Are you a late afternoon, after work exerciser? Chances are, you’ve wondered whether you should eat before or after your workout. Let’s hear from fitness nutrition Expert Courtney Ferreira on what to do the next time hunger strikes around workout time.
Pre- and post-workout nutrition can be a complex topic.
It can depend on the type of exercise, what time of day it is, and your personal eating habits. Everyone is different and it can take time to find out what is right for you.
There is quite a bit of research out there about what to eat to maximize performance, muscle growth, and weight loss. While these studies are important in the strength and conditioning world, most findings are often more applicable to the competitive athlete or their trainer. It can be difficult to extrapolate these studies to “real life” because the average person does not train at the same intensity that the subjects of these studies are often pushed to. Often times, that research looks at just one moment in time, such as performance two hours after consuming a certain food.
So how about for the average person who exercises recreationally or for health, and just wants to know how food can help or hurt their efforts?
Because it is easiest to go to the gym straight from work or school, it is also easier to get active at home before evening chores take over. Here are a few tips for the most common workout time:
the late afternoon, pre-dinner exerciser.
BEFORE YOU GET MOVING…
You had lunch a few hours ago and you are probably getting hungry. Dinner is just around the corner, but a sweat session is in order first. The 4 tips to remember are:
#1: If you are hungry, eat.
Do not try and hold out until dinner time, you will be exhausted. Some people get caught up on having a balanced, large snack 60 minutes before exercise. What works well is something portable that you can eat before you leave work or in the car.
#2: Keep it small.
Focus on eating just enough to quiet your hunger without overdoing it. You don’t want to eat so much that you end up with a stomachache or with other gastrointestinal distress in the middle of your workout. Something that is liquid will be more readily absorbed and more easily broken down, therefore less likely to cause a stomachache.
#3: Keep it simple.
Something that you easily digest will work. This can be anything else you might have as a snack, no need to reinvent the wheel. It may just be some apple slices, half a Larabar, or a big spoonful of nut butter. When you have just enough to keep your blood sugar and energy stable, you can get through your workout without discomfort and without passing out. It is a balance. If you do more intense workouts, again you are the judge of how hard you push yourself, then have more.
#4: Don’t underestimate the impact of your lunch (and breakfast).
If you are so hungry by 4:00 or 5:00pm that a snack just won’t do, there is a good chance you aren’t eating enough earlier in the day.
Now that your workout is over, should you eat again?
First, be aware of how you feel.
Fitness articles and magazines tend to state that we must eat within 30 minutes of exercise, but is that true? Once the intensity of your exercise has come down, be aware of how your body feels. Base your post-exercise snack on how you are feeling: are you dizzy, shaky, or normal? Rather than basing it on a generic “rule”, take the time to tune in to what your body is telling you.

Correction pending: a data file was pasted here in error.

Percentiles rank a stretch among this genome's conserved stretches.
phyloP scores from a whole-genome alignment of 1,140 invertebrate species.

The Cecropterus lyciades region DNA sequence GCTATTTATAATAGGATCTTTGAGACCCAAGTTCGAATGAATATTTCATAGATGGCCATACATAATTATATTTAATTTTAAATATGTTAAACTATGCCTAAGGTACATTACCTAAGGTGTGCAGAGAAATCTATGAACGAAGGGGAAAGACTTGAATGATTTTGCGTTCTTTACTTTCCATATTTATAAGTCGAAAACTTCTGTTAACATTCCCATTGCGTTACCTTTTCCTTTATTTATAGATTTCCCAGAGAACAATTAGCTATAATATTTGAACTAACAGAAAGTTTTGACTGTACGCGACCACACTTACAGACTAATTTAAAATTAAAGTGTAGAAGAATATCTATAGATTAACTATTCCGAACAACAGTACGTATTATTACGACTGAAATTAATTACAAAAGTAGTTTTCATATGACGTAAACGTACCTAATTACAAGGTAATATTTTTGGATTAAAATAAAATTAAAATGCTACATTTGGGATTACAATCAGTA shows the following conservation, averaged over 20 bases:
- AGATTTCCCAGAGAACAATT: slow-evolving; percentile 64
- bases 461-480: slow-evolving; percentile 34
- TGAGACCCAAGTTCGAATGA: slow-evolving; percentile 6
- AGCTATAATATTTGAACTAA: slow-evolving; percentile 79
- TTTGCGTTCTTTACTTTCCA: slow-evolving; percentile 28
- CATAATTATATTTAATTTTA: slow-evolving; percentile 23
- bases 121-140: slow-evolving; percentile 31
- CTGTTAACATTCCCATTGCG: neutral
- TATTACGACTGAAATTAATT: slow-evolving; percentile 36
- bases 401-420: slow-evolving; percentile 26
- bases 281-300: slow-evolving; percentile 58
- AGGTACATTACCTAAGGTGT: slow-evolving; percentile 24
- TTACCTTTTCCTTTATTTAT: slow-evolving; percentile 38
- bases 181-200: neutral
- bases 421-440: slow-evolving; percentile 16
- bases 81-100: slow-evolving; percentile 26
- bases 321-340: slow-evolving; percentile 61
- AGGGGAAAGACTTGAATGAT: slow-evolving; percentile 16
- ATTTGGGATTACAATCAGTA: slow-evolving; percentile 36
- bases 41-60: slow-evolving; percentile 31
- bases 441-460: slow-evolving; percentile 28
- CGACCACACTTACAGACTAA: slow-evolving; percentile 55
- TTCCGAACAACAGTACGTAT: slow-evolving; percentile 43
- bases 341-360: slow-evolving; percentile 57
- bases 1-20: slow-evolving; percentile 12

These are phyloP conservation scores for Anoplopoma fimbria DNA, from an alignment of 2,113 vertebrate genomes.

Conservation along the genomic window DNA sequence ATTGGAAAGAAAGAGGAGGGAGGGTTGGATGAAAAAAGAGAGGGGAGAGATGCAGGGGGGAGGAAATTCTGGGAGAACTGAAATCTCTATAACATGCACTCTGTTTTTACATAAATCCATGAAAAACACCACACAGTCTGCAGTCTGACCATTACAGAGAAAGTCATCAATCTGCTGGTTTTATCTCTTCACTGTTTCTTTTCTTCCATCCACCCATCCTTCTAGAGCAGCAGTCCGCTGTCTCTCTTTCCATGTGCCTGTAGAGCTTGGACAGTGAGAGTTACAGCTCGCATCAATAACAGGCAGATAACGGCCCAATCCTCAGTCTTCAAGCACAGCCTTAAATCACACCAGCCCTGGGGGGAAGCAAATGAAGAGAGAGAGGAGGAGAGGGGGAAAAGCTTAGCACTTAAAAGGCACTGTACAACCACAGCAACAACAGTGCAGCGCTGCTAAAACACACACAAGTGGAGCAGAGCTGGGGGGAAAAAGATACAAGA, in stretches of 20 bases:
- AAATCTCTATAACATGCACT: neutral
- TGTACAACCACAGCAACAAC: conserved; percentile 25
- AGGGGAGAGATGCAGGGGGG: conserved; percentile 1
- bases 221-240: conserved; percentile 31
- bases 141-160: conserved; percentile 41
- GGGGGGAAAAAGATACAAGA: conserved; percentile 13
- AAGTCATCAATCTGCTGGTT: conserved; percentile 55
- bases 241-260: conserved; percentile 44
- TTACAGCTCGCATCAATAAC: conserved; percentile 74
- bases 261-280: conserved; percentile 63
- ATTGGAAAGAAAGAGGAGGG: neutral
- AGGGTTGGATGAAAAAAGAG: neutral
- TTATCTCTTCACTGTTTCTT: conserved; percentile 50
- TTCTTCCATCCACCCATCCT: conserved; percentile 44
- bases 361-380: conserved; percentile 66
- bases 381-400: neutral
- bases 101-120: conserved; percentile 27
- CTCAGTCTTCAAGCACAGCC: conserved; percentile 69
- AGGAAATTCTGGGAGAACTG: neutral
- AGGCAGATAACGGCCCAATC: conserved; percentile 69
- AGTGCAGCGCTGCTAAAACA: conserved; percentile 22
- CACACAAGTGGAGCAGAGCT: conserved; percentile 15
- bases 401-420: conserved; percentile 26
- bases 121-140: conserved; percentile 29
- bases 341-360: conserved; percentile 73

Next, be prepared.
You will never be able to predict how hard you will work or how tired you will feel because this can be impacted by what you eat early in the day and how mentally stressful your day is. If you are driving home from the gym, the park, a class, it is important to have something on hand “just in case”. The last thing you want is to get dizzy or nauseated.
For example, the “half” option for your pre-workout snack is great because you will have the other half on hand. Slice up an entire apple and bring some peanut butter. If you’re not feeling hungry before your workout, maybe you will just eat a slice or two. But let’s say spin class is extra hard that day and you are shaky and bit dizzy when you leave. Now you have something on to eat and to keep you alert until you get home and can have dinner. I also recommend having a blender bottle with protein in it. You don’t need to add water and make the shake, but you will have it with you if you need it.
If you did a quick workout in your room or your basement, make sure to get some water, let your heart rate come down, and then have dinner.
What should you have for dinner?
Maintaining a quality balance of macronutrients is important to help your body recover. Food quality always matters, so focus on having a real food dinner that has adequate protein. This can be chicken, beef, seafood, pork, and even canned salmon or tuna works!
You also need a good carbohydrate source, especially if you have had a tough workout such as circuit training or weightlifting. They should make up no more than half of your plate (ideally less, based on intensity). Remember, good carbohydrate sources include vegetables, potatoes, corn, and whole grains. And of course, don’t forget a good fat source. Olive oil over lettuce or butter over your veggies will work.
Having a balanced, real food dinner after your workout will give your body the fuel it needs to recover, while keeping you full and satisfied for the rest of your night.
Adapted from the original article.
Courtney Ferreira, MS, RD, LDN is a Registered Dietitian based in Baltimore, MD with a passion for helping individuals reach their health and wellness through flavorful whole foods and freedom from counting calories, fat, and minutes on a treadmill. For more insightful tips on living your healthiest life, visit Courtney at the RealFoodCourt.